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Location of Ainan in Ehime Prefecture
|• Mayor||Masafumi Shimizu (清水雅文?)|
|• Total||239.58 km2 (92.50 sq mi)|
|Population (August, 2006)|
|• Density||49.05/km2 (127.0/sq mi)|
|• Tree||Quercus phillyraeoides (姥目樫 Ubamegashi?)|
|• Flower||Akebono azalea (曙躑躅 Akebono tsusuji?)|
|• Bird||Japanese white-eye (目白 Mejiro?)|
|Time zone||Japan Standard Time (UTC+9)|
|City Hall Address||2420 Kō, Jōhen, Ainan-chō, Minamiuwa-gun, Ehime-ken
Ainan is known for its fishing and agriculture industries which produce a variety of products, including bonito, red snapper, squid, and mikan oranges. In addition, Kanjizaiji is located in Ainan. Kanjizaiji is a Shingon Buddhist temple and one of the 88 temples on the Shikoku Pilgrimage.
Geography and climate
Ainan is located between the mountains of southern Ehime and the Pacific Ocean, on the border with Kochi prefecture. As a result, winters in Ainan are relatively mild. It's rare to see snow in most parts of the town, though flurries may be seen several times a year. The rainy season runs from June to July, with some yearly variation. The rest of summer is hot and humid, with infrequent rain showers.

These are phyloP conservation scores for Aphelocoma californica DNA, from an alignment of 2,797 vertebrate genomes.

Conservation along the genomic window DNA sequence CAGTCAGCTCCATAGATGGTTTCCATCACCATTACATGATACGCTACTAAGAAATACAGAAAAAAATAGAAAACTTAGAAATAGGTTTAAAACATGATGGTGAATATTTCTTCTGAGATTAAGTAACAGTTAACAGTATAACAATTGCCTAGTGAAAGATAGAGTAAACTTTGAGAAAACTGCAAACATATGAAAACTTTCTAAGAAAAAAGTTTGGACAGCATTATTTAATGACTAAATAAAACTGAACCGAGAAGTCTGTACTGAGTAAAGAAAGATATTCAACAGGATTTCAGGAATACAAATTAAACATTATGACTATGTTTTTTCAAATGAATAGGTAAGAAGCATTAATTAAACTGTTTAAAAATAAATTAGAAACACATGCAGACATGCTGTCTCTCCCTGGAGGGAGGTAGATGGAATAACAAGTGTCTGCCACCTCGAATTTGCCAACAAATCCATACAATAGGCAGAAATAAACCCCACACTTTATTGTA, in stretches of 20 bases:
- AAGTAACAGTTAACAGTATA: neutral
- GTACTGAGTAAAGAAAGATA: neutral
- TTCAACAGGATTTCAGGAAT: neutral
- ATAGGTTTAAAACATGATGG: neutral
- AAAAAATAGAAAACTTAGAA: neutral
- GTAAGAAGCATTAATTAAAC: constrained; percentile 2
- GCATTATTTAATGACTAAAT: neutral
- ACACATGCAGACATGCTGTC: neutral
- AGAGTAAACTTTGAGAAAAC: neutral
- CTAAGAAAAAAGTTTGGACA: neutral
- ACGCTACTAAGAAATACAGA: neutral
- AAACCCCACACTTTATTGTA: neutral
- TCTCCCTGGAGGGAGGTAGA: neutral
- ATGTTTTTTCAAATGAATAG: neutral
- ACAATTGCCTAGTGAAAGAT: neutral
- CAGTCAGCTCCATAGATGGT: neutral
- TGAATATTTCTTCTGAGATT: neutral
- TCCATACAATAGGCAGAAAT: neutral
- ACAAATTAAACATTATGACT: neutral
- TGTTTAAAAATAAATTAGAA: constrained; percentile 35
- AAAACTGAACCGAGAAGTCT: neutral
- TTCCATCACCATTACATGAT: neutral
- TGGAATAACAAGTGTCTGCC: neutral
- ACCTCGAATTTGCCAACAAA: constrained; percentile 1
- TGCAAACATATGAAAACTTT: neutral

The Sozu river runs though Ainan and is often a site for fishing, bike rides, and picnics for the local residents.
Due to its rural location, Ainan is home to several nature parks and offers scuba diving and glass-bottom boat rides to nearby Kashima island. However, there are no train lines that run to the city, making it a difficult place for tourists to visit.
During the Obon festival, Japan's equivalent of All Souls' Day, family members from all over Japan return to their family homes in Ainan to remember the souls of the dead. The festival is celebrated all over town, from the larger parts of Misho to the smallest villages in Nishiumi. In the evening, torches and lanterns can be seen along the seashore where the towns are gathering.
Aki Matsuri (fall festival) is a major event throughout the town. Townspeople gather and celebrate by drinking and watching mikoshi, heavy portable shrines which are carried by townsmen. Ainan's fall festivals often feature an ushi-oni, or cow demon, a large float which is pitted against other mikoshi in shrine fights.
Travel to Ainan is hindered by the lack of train lines, though Johen bus center offers express buses to Uwajima and Matsuyama. The nearest trains lines are to the north, in Uwajima, or to the south, in Sukumo. For travel to further destinations, Johen bus center offers a limited selection of overnight buses to Osaka and Tokyo.
In addition, Ainan can be reached by Japanese route 56, which runs around the island of Shikoku and through the cities of Matsuyama and Kochi.
- "Chōchō shitsu/Sōgō annai" 町長室／総合案内 [Office of the Town Mayor/Comprehensive Guide] (in Japanese). Ainan Town. Retrieved September 5, 2012.
- Carro, María (August 1, 2011). "Molinaseca se hermana con una villa nipona" [Molinaseca becomes twinned with a Japanese village] (in Spanish). El Norte de Castilla. Retrieved June 1, 2012.